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Conjunctivitis is the inflammation or infection of the membrane that covers the surface of the inner eyelid and the front of the eye.

A man putting eyedrops in his eye

Conjunctivitis causes include a reaction to bacteria, viruses, allergy-provoking agents (like dust, pollen or animal hair and dead skin cells), irritants (a foreign object in the eye) and toxic agents, as well as underlying diseases in the body. In a baby, it can be caused by a blocked tear duct.

Commonly known as “pink eye”, the condition is usually not serious but is infection. It has a short duration, often resolving itself in a few days without medical treatment.

Take specific notice of conjunctivitis during pregnancy. Pregnant women are prescribed special eye drops as some products may not be suitable.

What are its symptoms?

Conjunctivitis symptoms will vary in severity and appearance. Although only one eye tends to be affected at first, symptoms usually affect both eyes within a few hours.

The most common symptoms include:

  • Redness
  • Itching or burning
  • Eye pain
  • Swollen eyelids
  • Tearing
  • Sensitivity to light
  • Drainage from the eye
  • Blurred vision

How is it diagnosed?

Your doctor diagnoses conjunctivitis by asking about your symptoms and examining your eyes. Describe to your doctor how your conjunctivitis started, as this will help him/her diagnose which type it is and whether it needs to be treated.

Your doctor may take a sample of eye secretions from your conjunctiva (the thin, transparent tissue that covers the outer surface of the eye) for laboratory analysis if you have a very severe case of conjunctivitis or if you’ve had repeated infections.

It can be highly contagious for up to two weeks after symptoms begin, so an early diagnosis and treatment can protect people around you.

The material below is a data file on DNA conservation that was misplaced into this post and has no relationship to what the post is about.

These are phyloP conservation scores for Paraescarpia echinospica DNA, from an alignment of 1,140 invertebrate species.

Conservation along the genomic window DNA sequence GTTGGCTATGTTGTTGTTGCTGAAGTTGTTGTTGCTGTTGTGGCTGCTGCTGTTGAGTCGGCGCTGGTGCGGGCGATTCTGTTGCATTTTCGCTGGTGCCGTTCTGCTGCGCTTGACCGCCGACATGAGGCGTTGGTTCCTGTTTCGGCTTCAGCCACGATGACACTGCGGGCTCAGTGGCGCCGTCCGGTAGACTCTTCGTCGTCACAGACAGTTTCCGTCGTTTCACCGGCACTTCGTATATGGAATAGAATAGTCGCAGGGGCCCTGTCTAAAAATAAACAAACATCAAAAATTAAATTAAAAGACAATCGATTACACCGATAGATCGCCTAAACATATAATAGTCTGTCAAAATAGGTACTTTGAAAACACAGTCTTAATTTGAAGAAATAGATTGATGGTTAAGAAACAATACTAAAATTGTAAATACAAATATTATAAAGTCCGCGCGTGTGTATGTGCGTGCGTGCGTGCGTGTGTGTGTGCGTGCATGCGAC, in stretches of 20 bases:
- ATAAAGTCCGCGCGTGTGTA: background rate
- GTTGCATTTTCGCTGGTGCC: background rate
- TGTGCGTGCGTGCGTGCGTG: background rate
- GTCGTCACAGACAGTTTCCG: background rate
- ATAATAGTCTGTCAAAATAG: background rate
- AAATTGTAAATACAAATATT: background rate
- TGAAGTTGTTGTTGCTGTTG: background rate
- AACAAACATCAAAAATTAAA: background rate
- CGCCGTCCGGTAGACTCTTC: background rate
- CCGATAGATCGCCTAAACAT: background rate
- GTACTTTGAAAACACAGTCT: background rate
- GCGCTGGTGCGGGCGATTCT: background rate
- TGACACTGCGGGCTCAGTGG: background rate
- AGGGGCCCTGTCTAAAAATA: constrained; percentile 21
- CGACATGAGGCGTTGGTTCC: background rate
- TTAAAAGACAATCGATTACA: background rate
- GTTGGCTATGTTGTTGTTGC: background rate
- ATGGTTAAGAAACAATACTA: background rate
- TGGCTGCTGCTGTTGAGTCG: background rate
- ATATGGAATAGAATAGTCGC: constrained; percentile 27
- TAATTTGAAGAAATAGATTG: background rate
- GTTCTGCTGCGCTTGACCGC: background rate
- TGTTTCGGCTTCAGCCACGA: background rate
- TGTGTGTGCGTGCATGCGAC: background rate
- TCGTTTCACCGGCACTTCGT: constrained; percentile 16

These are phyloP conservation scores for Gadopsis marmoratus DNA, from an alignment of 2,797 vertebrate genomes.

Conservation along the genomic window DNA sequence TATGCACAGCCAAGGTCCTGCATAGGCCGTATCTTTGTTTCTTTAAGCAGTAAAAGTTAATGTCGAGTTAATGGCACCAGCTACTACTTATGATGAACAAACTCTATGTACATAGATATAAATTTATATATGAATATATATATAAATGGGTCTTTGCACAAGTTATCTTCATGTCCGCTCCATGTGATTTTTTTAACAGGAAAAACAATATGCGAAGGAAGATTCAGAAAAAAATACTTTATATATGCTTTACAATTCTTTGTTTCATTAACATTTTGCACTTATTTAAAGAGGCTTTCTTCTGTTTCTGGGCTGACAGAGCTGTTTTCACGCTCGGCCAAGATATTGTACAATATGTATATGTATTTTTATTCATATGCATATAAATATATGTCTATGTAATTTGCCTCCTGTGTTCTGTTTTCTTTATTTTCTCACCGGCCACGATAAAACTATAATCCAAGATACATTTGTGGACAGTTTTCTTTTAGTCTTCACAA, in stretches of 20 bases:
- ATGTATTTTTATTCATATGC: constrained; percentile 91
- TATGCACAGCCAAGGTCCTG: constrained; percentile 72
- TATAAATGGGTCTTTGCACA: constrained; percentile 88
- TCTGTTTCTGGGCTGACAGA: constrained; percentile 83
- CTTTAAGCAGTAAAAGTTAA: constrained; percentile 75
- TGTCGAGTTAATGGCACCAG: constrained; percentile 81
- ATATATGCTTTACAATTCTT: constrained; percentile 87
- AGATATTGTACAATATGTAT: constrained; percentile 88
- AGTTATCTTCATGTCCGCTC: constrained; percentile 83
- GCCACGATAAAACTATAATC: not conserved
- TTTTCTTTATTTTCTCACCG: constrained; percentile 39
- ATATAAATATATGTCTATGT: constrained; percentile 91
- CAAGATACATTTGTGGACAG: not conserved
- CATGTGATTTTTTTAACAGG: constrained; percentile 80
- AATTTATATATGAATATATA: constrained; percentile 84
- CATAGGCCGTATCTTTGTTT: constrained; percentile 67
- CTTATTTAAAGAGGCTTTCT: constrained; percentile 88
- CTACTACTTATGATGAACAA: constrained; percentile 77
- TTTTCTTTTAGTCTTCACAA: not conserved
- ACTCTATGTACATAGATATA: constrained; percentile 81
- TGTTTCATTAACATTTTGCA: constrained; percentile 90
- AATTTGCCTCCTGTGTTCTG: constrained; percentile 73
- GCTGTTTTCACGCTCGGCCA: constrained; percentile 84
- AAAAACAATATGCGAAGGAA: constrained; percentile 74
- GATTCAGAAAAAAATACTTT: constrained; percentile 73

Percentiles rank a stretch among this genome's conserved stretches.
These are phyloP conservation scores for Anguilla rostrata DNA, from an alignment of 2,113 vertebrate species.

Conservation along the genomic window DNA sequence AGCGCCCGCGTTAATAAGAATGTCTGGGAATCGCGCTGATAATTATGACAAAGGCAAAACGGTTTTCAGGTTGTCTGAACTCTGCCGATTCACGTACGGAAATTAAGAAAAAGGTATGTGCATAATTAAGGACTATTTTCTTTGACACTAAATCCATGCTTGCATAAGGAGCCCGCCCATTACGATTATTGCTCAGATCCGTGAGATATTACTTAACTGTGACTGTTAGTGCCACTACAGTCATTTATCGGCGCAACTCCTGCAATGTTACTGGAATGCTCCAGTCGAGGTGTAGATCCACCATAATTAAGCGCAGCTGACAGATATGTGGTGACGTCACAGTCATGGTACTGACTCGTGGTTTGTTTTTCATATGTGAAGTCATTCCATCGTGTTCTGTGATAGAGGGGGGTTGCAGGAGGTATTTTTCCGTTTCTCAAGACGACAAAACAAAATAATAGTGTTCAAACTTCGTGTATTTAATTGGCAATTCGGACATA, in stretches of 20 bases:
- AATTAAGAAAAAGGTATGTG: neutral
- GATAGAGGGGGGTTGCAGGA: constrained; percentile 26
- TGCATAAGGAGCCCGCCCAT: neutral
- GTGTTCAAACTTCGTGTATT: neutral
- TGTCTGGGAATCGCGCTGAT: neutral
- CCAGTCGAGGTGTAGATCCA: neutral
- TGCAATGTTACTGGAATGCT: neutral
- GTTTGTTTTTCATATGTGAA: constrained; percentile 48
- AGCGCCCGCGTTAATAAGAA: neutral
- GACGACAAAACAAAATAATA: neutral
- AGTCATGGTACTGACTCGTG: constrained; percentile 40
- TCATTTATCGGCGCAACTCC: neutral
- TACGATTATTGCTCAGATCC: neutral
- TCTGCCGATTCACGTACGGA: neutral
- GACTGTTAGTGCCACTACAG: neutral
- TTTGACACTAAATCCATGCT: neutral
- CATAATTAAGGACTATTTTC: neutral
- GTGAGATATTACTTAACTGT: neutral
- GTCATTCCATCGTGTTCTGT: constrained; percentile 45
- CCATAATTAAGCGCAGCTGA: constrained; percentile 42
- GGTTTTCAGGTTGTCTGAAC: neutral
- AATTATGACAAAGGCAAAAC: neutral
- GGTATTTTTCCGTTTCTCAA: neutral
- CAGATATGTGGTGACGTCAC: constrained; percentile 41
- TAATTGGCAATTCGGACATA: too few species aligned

What are your treatment options?

Conjunctivitis treatment will depend on the cause and severity.

Cause-based treatment options include:

  • Bacteria: This type needs treatment with antibiotics.
  • Viruses: This type of conjunctivitis often results from the viruses that cause a cold. It should clear within one or two weeks. It does not need antibiotics.
  • Irritants: Use water to wash the substance from the eye for five minutes. Your eyes should begin to improve within four hours after washing away the substance. Seek urgent medical advice if the conjunctivitis is caused by an acid or alkaline material, like bleach.
  • Allergies: This should disappear once the allergy is treated and the allergen removed.

To relieve the discomfort of conjunctivitis, a useful home treatment is a warm compress on the eye. Preservative-free artificial tears (lubricant eye drops) can be applied frequently too.

Can it be prevented?

Viral and bacterial conjunctivitis are contagious and spread very easily. Poor hand washing is the main cause of their spread. Sharing an object with a person who has conjunctivitis can spread the infection. Conjunctivitis is spread through contact with the eye discharge, which contains the virus or bacteria.

To prevent conjunctivitis, as well as its spread:

  • Don’t share eye make-up
  • Don’t use eye make-up until the infection is fully cured
  • Don’t share contact lens equipment, containers or solutions
  • Don’t share towels, linen or pillows
  • Don’t forget to wear safety glasses when working with chemicals
  • Wash your hands often
  • Don’t touch your eyes with your hands
  • Change your pillow cases often

IMAGE CREDIT: 123rf.com

The accuracy of this information was checked and approved by physician Dr Thomas Blake in May 2015